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India election

Modi vows 'inclusive' India after winning strong mandate

Prime minister's nationalist BJP stuns with landslide victory

Indian Prime Minister Narendra Modi speaks at BJP headquarters on Thursday night. (Photo by Kosaku Mimura)

NEW DELHI -- Indian Prime Minister Narendra Modi promised to build a "strong and inclusive India" after his Bharatiya Janata Party and ruling coalition secured a landslide election victory on Thursday.

Modi, 68, received a fresh mandate to press on with his reformist agenda as it became clear that the electorate chose the National Democratic Alliance, led by the BJP, to govern the country for another five years.

As of 8 p.m. local time, Modi's BJP alone had either won or was leading in more than 300 constituencies, surpassing a majority, according to the Election Commission of India. Local media reports suggest the ruling coalition, the National Democratic Alliance, is ahead in around 350 seats.

A party or a coalition needs 272 seats to gain a majority in the lower house. This will mark the first time that the BJP and its coalition governs for two consecutive terms.

BJP, a Hindu nationalist party, was formed in 1980 and has ideological links to the right-wing Rashtriya Swayamsevak Sangh, or National Volunteers Organization, which promotes strengthening the hand of the majority Hindus in multireligious India. Members of both organizations have actively campaigned against the slaughter of cows, an animal sacred to Hindus.

In his first reaction to the BJP's victory, Modi tweeted that India has won once again. "Together we grow. Together we prosper. Together we will build a strong and inclusive India. India wins yet again!"

Modi later on Thursday evening arrived at BJP headquarters, where he was welcomed by thousands of party workers. He flashed the victory sign and said: "We had sought the mandate for a new India. ... I bow before the 1.3 billion countrymen [for this mandate]." Party workers passionately chanted his name.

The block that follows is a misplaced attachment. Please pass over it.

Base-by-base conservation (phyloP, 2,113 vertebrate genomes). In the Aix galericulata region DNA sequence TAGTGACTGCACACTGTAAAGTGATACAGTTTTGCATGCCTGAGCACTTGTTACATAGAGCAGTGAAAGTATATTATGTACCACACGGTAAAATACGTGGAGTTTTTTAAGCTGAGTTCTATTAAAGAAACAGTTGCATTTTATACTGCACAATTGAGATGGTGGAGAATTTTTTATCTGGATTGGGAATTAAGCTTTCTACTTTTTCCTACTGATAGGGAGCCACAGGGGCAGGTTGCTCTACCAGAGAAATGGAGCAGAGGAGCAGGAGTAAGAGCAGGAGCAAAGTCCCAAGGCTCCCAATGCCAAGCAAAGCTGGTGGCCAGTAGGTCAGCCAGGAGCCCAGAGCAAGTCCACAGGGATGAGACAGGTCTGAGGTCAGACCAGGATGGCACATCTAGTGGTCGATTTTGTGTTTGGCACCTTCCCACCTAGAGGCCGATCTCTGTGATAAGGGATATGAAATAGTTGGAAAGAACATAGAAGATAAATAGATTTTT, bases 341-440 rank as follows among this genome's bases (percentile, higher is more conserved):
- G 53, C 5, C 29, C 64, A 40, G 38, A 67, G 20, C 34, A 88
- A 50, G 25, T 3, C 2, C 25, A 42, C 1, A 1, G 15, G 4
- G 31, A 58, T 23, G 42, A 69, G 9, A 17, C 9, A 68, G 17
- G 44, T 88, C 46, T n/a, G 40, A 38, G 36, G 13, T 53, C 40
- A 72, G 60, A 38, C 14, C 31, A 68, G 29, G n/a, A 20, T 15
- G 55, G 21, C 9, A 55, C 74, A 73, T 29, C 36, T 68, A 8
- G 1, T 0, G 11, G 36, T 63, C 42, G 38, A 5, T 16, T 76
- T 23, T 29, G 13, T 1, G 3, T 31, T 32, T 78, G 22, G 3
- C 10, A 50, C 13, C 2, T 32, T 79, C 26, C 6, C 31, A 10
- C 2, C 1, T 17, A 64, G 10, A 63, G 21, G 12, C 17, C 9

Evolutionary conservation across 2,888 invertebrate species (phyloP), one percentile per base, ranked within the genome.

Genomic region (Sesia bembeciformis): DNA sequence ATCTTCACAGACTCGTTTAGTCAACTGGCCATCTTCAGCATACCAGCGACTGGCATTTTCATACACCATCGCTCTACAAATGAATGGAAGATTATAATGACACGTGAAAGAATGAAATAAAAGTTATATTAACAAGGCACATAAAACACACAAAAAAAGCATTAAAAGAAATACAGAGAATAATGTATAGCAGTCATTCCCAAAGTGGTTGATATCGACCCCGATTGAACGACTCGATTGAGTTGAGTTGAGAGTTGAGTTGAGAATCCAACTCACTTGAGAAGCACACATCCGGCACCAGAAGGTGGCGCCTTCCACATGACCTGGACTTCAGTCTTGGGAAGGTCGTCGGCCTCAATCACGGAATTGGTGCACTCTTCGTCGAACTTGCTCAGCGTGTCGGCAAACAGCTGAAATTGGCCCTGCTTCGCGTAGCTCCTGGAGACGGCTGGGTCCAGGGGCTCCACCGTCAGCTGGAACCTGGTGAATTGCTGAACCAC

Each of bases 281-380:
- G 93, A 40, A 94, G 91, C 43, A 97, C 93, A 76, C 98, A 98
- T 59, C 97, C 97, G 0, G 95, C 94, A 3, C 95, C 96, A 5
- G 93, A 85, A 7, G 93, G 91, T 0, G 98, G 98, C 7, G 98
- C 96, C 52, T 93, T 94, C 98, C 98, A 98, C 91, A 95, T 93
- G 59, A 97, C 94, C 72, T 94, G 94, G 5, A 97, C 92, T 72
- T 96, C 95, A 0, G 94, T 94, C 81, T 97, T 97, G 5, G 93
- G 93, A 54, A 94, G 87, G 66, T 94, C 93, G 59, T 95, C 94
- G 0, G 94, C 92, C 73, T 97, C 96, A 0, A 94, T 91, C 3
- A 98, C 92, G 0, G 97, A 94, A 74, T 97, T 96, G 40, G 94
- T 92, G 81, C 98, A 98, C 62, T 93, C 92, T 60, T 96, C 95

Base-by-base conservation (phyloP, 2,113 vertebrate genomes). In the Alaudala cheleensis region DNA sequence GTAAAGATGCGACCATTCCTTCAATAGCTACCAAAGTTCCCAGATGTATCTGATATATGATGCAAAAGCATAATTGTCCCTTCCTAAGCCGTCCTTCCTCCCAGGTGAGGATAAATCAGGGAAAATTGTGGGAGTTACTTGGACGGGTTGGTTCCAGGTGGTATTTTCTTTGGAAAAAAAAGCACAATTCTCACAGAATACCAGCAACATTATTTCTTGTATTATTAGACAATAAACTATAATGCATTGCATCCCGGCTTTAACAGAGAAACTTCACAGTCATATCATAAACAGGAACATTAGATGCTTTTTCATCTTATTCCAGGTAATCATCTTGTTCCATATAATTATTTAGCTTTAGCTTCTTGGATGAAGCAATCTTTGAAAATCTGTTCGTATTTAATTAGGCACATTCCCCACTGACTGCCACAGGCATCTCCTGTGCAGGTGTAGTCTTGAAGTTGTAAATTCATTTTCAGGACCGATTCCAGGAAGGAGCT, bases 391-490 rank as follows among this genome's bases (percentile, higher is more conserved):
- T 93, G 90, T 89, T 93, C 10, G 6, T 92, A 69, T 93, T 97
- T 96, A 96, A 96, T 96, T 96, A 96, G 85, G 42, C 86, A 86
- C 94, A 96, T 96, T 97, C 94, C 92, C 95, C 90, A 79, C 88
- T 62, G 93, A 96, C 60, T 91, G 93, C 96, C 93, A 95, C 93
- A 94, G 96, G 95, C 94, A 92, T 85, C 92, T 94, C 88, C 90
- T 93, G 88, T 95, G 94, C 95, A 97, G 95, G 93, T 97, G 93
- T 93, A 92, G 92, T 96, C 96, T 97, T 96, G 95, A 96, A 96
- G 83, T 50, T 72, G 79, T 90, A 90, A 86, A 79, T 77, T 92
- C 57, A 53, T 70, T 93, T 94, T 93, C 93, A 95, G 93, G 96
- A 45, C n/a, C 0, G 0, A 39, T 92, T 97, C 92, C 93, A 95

Modi also said his mandate is against practitioners of caste-based politics. "There are only two castes in the country now: one is the poor and the other is the [class] working to lift them out of poverty," he said.

Bharatiya Janata Party (BJP) workers celebrate outside BJP headquarters in New Delhi on May 23.    © AP

"We need to empower these two in the 21st century as they can eradicate the [scourge] of poverty," Modi said.

Prior to Modi's speech, Rahul Gandhi, president of the major opposition Indian National Congress party, conceded at a news conference.

"People of the country are the King and they have given a clear decision," he said. "Today is the day to wish Modi all the best. Hopefully he will look after the interests of the country."

World leaders sent their congratulations to Modi as the election result became increasingly clear.

Chinese President Xi Jinping sent a letter to Modi congratulating him on the NDA victory under his leadership, according to a statement by the Indian External Affairs Ministry. Xi pointed to "the great importance he attached to the development of India-China relations and his desire to work with Prime Minister Modi," the statement said.

Japan's Foreign Ministry said that Prime Minister Shinzo Abe rang Modi to congratulate him. Abe also told Modi that he was looking forward to seeing him at the G-20 summit in Osaka in June.

Pakistan's Prime Minister Imran Khan also congratulated Modi. "Look forward to working with him for peace, progress and prosperity in South Asia," he posted on Twitter.

Russian President Vladimir Putin, Israeli Prime Minister Benjamin Netanyahu and Sri Lankan Prime Minister Ranil Wickremesinghe also congratulated Modi on the election result.

During Modi's first term in office, economic growth had been relatively strong at around 7% year-on-year, even though his government had been accused on several occasions of fudging the data.

Controversial decisions such as the demonetization of high-value bank notes in 2016 and the chaotic rollout of a goods and services tax in 2017 shook business confidence. Farmers were also frustrated with the lack of financial help from the government while younger voters also grew angry with the lack of jobs.

However, Modi also implemented measures that improved the Indian quality of life. Among them was a government-funded health insurance program -- the world's largest covering 500 million citizens or about 40% of India's population -- and a program to build millions of toilets in poor households across the country.

Late last year, the Congress party won state polls in the former BJP bastions of Rajasthan, Chhattisgarh and Madhya Pradesh, as distressed farming communities and jobless youths shunned Modi's party.

After a strong showing, Congress looked primed to capture more ground in national polls but a suicide bombing in the Indian part of disputed Kashmir and subsequent Indian airstrikes on militant bases in Pakistan caused a surge of popular support for Modi. The opposition accused the prime minister of politicizing the Kashmir attack, as Modi often pointed to the successful airstrikes in election rallies.

More than 900 million Indians were eligible to vote in the elections, which saw a turnout of over 65%.

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